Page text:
Politics & Government

Political news

Lawmakers have passed a bill that would require voters to show photo identification at the polls.

State senators passed the bill as expected last night, but not before more than an hour of spirited debate. Republican Buck Newton told lawmakers requiring voters to bring ID with them to the polls will help combat instances of fraud.
 

Lawmakers in North Carolina's legislature have officially overturned Governor Perdue's veto of a Republican-penned 19-point-7 billion dollar budget. The Senate voted to reject the governor's veto this afternoon. House lawmakers voted to override after midnight early this morning. Republican Senator Richard Stevens is a lead budget writer.

North Carolina lawmakers are considering a bill that would require drivers under 18 to log 120 hours behind the wheel before getting a license. A parent or other qualified adult would have to sign off on the log. However teens could wait and get their licenses without taking driver's education classes when they turn 18. Lawmakers say the bill comes from recommendations by a task force charged with reducing teen highway deaths. State Department of Transportation spokeswoman Greer Beaty says the agency supports parents' involvement in teaching their children how to drive safely.

House lawmakers voted early this morning to override Governor Perdue's veto of a Republican-penned 19.7 billion dollar budget.

House lawmakers have approved a bill that would bring North Carolina closer to allowing a controversial natural gas extraction practice known as "fracking." Senate Bill 709 would also approve studying the potential of drilling for natural gas both on land and offshore. The measure would also require officials to set up the regulatory framework needed to produce the resource. Proponents of the bill say it would make the state more independent of foreign oil. But Democratic Minority Leader Joe Hackney says this measure would move too fast.

President Obama at Cree
Brent Kitchen

Business and political leaders gathered in Durham this afternoon for a visit by Barack Obama. He spoke at CREE manufacturing, a company that specializes in L-E-D lighting. Mr Obama announced a plan to train 10 Thousand new American engineers every year. The president's Jobs and Competitiveness Council took tours and met with business leaders earlier today. According to North Carolina Senator Kay Hagan, the president's plan is a step in the right direction.

Perdue Vetoes Budget

Jun 13, 2011

Governor Bev Perdue has vetoed the budget sent to her by the North Carolina General Assembly. The decision comes a week after the Republican-led House and Senate passed the bill, sending it to Perdue's desk. It's the first time in state history that a governor has vetoed a budget passed by the Legislature. Speaking from the Capitol's old Senate chamber yesterday, Perdue said the bill would hurt public education, the environment and health care.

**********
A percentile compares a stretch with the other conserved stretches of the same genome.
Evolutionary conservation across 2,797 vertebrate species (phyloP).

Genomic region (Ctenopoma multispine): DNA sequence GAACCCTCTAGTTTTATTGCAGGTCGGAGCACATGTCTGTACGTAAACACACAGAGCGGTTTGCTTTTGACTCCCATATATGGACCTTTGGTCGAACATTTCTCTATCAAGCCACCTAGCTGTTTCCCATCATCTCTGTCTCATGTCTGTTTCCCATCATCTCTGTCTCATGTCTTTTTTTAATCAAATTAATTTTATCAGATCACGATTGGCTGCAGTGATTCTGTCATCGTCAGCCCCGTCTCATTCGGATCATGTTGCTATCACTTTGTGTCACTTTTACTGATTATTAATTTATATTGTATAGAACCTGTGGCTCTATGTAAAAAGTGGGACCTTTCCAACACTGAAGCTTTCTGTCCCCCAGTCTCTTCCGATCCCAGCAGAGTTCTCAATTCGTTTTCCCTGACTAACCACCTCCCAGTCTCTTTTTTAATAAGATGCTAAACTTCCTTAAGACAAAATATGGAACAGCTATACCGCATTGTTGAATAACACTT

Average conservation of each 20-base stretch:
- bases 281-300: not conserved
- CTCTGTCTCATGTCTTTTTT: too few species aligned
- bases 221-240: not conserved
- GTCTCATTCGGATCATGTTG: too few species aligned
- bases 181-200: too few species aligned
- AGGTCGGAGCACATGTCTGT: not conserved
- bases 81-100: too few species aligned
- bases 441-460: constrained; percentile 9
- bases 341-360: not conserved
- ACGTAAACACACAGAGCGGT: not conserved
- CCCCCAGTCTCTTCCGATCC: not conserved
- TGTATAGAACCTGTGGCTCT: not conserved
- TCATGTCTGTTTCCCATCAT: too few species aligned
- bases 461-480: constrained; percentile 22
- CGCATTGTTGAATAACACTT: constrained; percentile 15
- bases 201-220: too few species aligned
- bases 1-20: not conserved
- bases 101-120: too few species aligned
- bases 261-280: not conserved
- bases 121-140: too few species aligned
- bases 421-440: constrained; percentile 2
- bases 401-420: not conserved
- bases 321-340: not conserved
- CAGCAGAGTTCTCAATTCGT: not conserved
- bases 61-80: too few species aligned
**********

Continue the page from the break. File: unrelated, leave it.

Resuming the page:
Legislative Update

Jun 10, 2011
Governor Bev Perdue
governor.state.nc.us

There's been a flurry of activity at the legislature this week as lawmakers work to get their measures approved in time to be considered. The Republicans control both the House and the Senate, and they are taking significant steps toward shifting North Carolina policy to the right. Meanwhile, Gov. Bev Perdue considers the budget, which calls for steep cuts to public education.

Lawmakers have approved a controversial bill that would limit the amount of monetary damages for patients harmed by emergency room doctors' malpractice.

In most cases, the bill would cap a physician's malpractice responsibility at five hundred thousand dollars for death, disfigurement, permanent injury or loss of a body part. Republican sponsor Johnathan Rhyne says the measure is the result of a bipartisan effort between lawmakers. 

 Lawmakers have overwhelmingly approved a measure that would lift the cap on charter schools in the state. 

The legislation is the result of nearly two months of negotiations between Democrats and Republicans. Democrat Joe Hackney is the House Minority Leader. 

Joe Hackney: "Many of us rebelled at many of the provisions of what I'll call the long version bill of earlier in the session. So for many on our side this bill comes as a relief."

Lawmakers in the state House have approved a bill that would impose specialized counseling and a 24-hour waiting period on women who seek abortions. The measure would require that they receive state sponsored information about the procedure and alternatives to it. It would also mandate that the same health providers performing the abortion offer the woman an ultrasound beforehand. Republican Representative Ruth Samuelson of Charlotte is a sponsor of the measure. 

A group of African American residents in Brunswick County have taken their claims of environmental injustice to court.